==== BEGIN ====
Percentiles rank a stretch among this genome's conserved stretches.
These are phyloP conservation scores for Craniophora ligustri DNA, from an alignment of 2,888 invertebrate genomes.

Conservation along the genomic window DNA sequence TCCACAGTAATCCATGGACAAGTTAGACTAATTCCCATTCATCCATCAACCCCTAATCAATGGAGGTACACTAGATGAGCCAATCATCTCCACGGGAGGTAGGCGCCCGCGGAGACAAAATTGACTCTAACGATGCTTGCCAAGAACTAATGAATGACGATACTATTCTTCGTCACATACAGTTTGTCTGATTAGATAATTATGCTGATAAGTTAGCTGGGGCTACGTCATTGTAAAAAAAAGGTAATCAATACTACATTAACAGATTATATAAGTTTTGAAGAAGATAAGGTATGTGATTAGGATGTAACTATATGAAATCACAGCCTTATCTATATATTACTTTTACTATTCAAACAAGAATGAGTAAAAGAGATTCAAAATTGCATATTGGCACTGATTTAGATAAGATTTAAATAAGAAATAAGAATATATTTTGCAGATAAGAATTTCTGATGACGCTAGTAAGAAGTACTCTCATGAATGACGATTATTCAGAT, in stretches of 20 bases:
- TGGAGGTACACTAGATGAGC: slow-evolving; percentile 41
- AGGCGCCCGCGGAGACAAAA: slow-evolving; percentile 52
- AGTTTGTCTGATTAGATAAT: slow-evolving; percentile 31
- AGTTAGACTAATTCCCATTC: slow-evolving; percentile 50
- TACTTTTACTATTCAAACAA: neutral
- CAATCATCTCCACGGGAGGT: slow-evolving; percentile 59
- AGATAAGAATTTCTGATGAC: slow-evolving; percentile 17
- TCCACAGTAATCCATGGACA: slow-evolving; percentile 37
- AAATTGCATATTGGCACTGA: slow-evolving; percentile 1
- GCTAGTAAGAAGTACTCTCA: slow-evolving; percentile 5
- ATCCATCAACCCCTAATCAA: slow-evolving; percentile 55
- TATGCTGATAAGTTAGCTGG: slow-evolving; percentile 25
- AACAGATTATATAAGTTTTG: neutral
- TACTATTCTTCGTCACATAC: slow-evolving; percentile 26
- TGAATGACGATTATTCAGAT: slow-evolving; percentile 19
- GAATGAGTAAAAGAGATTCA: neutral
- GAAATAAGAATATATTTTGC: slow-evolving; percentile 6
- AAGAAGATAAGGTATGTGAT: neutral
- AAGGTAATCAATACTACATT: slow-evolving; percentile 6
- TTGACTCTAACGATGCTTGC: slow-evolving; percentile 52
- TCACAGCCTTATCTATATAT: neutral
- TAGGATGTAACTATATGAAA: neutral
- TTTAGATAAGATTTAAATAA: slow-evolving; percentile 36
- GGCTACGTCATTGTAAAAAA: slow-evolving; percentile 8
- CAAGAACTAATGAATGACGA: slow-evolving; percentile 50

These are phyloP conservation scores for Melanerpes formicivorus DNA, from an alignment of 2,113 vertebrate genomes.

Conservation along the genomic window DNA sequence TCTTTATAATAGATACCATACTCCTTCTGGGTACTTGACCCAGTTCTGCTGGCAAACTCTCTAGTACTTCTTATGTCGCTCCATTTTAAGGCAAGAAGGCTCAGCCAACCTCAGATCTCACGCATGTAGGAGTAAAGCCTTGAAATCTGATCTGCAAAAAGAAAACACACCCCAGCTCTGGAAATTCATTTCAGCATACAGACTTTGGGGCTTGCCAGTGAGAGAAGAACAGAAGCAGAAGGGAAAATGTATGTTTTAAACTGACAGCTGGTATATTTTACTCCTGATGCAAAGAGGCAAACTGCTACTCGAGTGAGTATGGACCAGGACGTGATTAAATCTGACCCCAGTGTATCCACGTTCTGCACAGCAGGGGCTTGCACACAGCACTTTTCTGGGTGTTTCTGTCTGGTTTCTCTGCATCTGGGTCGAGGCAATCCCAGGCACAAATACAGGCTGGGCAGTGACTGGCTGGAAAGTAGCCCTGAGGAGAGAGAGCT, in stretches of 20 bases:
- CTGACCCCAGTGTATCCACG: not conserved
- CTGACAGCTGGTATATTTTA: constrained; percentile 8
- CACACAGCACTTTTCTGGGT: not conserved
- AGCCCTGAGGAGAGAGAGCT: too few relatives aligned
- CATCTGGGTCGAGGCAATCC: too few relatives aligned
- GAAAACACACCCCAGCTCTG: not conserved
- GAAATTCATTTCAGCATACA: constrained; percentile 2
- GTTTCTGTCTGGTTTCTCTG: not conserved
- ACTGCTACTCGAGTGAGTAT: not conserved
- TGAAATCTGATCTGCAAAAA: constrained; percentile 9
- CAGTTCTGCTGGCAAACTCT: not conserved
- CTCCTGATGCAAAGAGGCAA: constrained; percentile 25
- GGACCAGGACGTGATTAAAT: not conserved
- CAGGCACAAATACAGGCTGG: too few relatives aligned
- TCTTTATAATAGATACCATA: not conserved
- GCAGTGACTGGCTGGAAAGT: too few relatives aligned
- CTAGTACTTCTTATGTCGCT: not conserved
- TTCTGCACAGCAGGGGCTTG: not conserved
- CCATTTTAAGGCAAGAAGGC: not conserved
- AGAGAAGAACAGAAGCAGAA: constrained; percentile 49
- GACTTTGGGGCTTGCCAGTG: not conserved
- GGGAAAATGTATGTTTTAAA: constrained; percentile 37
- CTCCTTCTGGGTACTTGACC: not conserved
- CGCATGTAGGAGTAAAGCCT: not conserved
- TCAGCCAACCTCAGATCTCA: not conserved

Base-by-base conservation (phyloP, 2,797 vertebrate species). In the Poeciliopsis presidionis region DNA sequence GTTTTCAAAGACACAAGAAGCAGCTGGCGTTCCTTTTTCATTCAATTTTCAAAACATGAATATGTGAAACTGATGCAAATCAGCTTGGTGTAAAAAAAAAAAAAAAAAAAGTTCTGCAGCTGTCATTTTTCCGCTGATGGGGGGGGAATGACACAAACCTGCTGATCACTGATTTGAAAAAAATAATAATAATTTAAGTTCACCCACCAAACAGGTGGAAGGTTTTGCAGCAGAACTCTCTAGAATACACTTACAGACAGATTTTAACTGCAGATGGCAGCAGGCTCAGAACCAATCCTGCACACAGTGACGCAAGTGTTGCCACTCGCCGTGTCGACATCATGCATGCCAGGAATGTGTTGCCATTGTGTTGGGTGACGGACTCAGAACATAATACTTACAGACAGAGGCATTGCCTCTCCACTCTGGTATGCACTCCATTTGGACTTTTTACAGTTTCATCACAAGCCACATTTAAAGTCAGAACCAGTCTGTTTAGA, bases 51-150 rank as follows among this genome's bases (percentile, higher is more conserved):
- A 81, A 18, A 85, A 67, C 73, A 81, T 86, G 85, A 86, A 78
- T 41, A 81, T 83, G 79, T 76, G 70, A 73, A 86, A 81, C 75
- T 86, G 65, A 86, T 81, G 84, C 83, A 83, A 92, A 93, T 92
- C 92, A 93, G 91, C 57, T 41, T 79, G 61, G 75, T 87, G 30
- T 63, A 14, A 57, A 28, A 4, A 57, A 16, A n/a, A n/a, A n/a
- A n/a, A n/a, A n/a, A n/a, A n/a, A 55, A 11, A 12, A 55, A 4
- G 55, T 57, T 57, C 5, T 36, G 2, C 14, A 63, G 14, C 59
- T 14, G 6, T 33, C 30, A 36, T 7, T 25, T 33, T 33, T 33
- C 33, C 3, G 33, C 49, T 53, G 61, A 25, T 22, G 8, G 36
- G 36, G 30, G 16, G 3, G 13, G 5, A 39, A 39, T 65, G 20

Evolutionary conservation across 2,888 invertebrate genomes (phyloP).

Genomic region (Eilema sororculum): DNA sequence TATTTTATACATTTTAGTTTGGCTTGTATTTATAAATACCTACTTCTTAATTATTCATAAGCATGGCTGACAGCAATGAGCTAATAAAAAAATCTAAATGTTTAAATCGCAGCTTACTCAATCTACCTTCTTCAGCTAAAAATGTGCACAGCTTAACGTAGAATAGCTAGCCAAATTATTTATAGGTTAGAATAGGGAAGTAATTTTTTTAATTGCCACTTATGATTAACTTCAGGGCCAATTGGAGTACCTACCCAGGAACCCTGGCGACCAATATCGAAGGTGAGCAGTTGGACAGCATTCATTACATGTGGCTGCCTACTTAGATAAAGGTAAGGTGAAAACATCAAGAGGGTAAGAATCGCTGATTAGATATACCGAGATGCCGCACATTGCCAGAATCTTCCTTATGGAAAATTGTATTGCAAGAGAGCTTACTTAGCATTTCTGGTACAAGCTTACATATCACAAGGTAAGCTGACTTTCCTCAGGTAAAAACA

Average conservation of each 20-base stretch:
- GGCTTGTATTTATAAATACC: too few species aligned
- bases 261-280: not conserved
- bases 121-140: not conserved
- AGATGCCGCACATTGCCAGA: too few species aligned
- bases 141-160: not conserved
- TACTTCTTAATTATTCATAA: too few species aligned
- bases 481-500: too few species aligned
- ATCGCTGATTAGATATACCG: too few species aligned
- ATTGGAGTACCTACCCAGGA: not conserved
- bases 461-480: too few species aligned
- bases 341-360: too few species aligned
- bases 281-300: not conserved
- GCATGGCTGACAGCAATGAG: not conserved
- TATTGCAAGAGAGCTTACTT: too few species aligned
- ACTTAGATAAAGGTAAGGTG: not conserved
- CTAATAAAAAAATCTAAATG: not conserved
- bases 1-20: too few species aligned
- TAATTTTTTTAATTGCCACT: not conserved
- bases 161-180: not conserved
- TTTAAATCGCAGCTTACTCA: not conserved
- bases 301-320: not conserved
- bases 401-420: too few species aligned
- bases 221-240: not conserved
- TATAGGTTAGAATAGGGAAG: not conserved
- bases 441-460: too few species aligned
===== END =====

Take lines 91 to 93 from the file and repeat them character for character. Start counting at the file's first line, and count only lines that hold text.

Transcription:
- bases 401-420: too few species aligned
- bases 221-240: not conserved
- TATAGGTTAGAATAGGGAAG: not conserved